One theory is that in some patients, tamoxifen is not activated to the more potent estrogen inhibitor endoxifen. Patients with low levels of endoxifen may have worse outcomes on tamoxifen.
A meta-analysis by the International Tamoxifen Pharmacogenetics Consortium points to genetic variants. Researchers found patients with certain variants on the gene CYP2D6 had worse survival. Later analyses of prospective clinical trials, however, did not find the same link.

New research presented by Hertz at the San Antonio Breast Cancer Symposium examined these prior studies to assess whether errors in genotyping – how they identify the genetic variants – could have accounted for the differing findings. Statistical deviations seen in the original meta-analysis had been attributed to genotyping error. But their secondary analysis revealed that statistical deviations were linked to enrolling patients from multiple institutions, not genotyping error.

Furthermore, advanced statistical modeling from Hertz and colleagues confirms that genotyping error would introduce negligible bias to the analyses of the prospective trials.

Genotyping from the tumor in these prospective clinical trials is not the reason these analyses are negative,” Hertz says. “Either there is some other reason that the later studies were negative or the initial study suggesting CYP2D6 as a marker was falsely positive.”

This leaves more questions than answers about tamoxifen efficacy.

In another study presented in San Antonio, Hertz and colleagues found that variants in CYP2D6 and another gene, CYP2C9, contribute to endoxifen exposure. Hertz suggests that it may not be one single marker that predicts whether tamoxifen works.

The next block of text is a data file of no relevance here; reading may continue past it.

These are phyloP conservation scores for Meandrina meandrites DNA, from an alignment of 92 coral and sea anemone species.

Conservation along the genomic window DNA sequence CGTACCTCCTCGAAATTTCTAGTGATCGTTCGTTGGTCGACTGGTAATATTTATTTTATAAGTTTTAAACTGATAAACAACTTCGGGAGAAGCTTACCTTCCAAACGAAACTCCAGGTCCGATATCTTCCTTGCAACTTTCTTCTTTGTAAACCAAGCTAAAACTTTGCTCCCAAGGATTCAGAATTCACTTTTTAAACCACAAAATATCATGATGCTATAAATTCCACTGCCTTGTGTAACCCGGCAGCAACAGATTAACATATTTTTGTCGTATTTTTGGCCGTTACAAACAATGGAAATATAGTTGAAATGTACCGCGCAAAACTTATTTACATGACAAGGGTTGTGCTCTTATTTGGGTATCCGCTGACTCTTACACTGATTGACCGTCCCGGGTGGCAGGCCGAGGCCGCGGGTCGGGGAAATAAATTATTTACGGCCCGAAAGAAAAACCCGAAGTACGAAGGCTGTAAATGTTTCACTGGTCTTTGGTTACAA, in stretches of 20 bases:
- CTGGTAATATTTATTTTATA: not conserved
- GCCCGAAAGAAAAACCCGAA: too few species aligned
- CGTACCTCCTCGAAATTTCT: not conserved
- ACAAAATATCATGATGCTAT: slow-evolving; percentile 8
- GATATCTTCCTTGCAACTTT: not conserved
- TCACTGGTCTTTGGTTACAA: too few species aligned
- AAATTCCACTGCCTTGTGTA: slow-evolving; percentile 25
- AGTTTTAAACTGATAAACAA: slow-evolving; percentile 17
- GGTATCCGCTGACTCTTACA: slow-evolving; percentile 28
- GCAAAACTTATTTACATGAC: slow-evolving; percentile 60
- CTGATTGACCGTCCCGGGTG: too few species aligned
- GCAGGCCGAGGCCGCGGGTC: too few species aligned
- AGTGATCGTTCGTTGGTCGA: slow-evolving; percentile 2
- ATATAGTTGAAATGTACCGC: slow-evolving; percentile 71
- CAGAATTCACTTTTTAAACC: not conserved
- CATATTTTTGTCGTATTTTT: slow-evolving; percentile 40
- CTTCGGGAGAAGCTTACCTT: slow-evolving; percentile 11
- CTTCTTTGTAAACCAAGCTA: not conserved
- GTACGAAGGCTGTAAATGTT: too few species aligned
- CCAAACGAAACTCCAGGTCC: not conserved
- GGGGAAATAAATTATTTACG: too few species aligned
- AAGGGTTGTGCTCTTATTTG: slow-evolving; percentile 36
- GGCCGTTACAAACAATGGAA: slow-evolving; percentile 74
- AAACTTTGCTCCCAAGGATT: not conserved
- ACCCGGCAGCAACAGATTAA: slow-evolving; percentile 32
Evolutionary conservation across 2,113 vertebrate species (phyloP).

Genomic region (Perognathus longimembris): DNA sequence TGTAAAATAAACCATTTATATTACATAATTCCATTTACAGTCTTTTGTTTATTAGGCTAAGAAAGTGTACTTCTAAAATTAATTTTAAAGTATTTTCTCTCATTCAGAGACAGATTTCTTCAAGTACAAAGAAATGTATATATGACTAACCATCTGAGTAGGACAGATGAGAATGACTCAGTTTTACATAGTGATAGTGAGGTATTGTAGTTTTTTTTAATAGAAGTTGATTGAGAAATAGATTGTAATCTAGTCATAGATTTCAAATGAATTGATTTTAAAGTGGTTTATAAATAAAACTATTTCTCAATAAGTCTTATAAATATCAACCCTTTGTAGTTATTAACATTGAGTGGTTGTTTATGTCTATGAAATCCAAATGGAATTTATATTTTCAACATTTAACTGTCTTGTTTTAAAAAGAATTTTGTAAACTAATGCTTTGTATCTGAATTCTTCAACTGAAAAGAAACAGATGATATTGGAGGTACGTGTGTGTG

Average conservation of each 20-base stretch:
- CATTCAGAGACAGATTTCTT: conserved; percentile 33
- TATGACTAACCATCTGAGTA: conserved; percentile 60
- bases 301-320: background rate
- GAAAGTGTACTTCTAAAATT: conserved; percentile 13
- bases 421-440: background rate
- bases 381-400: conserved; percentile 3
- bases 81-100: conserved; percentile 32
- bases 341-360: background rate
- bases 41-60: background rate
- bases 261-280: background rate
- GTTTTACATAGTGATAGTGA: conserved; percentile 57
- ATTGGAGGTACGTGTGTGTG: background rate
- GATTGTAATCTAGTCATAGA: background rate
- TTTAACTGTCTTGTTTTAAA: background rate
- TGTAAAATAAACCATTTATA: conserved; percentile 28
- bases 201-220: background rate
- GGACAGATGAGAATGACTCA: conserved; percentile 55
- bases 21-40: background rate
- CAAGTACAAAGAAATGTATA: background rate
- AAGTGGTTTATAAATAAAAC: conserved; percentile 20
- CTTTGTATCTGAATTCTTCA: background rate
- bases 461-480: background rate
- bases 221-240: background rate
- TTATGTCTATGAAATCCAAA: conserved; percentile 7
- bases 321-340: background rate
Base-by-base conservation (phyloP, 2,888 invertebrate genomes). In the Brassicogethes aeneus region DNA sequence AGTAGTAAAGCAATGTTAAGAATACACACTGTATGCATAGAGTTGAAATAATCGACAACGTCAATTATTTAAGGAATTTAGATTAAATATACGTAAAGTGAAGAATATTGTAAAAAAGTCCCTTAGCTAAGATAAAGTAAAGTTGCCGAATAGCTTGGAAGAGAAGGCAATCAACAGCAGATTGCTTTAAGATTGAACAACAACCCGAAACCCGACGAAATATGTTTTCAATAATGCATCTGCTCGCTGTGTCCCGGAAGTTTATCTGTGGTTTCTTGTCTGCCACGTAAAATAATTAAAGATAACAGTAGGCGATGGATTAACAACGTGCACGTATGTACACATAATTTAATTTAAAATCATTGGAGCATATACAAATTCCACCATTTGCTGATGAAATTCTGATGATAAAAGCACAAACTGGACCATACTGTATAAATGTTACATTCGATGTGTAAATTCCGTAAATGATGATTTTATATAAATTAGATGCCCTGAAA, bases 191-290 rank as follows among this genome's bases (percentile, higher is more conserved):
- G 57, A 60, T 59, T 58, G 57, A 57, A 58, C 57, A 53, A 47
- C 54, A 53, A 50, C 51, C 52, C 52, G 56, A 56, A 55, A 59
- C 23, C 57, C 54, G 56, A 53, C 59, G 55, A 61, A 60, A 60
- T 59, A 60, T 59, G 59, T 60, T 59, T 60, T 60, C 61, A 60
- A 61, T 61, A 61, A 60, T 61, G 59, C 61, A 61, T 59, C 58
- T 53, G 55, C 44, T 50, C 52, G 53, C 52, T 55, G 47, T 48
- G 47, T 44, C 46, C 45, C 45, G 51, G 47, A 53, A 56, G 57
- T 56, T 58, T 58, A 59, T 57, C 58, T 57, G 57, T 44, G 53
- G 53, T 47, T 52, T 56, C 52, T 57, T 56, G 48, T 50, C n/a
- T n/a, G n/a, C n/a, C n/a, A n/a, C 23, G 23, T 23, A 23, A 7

At this point we still have a hypothetical association between genotype and efficacy that has not been validated,” he says. “For now, there is no clinical benefit to using CYP2D6 to inform tamoxifen treatment decisions. We need to validate these hypotheses.”

San Antonio Breast Cancer Symposium, Dec. 8-12, 2015

Thyroid cancer patients report poor quality of life despite ‘good’ diagnosis

Thyroid cancer survivors report poor quality of life after diagnosis and treatment compared with other patients who are diagnosed with more lethal cancers, according to new research from the University of Chicago Medicine.

The findings, published  in the journal Thyroid, shed light on a rarely studied outcome for a growing group of patients who are expected to soon account for 10 percent of all of American cancer survivors.

Thyroid cancer patients have a nearly 98 percent five-year survival rate, according to the National Cancer Institute. More than 95 percent survive a decade, leading some to call it a “good cancer.” But those successful outcomes mean few thyroid cancer survivorship studies have been conducted.
UChicago Medicine researchers Briseis Aschebrook-Kilfoy, PhD, assistant research professor in epidemiology, and Raymon Grogan, MD, assistant professor of surgery, are trying to address that data gap. Together, they lead the North American Thyroid Cancer Survivorship Study (NATCSS).

For their most recent research, Aschebrook-Kilfoy and Grogan recruited 1,174 thyroid cancer survivors – 89.9 percent female with an average age of 48 – from across the U.S. and Canada. Participants were recruited through the thyroid cancer clinics at UChicago Chicago Medicine, the clinics of six other universities, as well as through thyroid cancer survivor support groups and social media.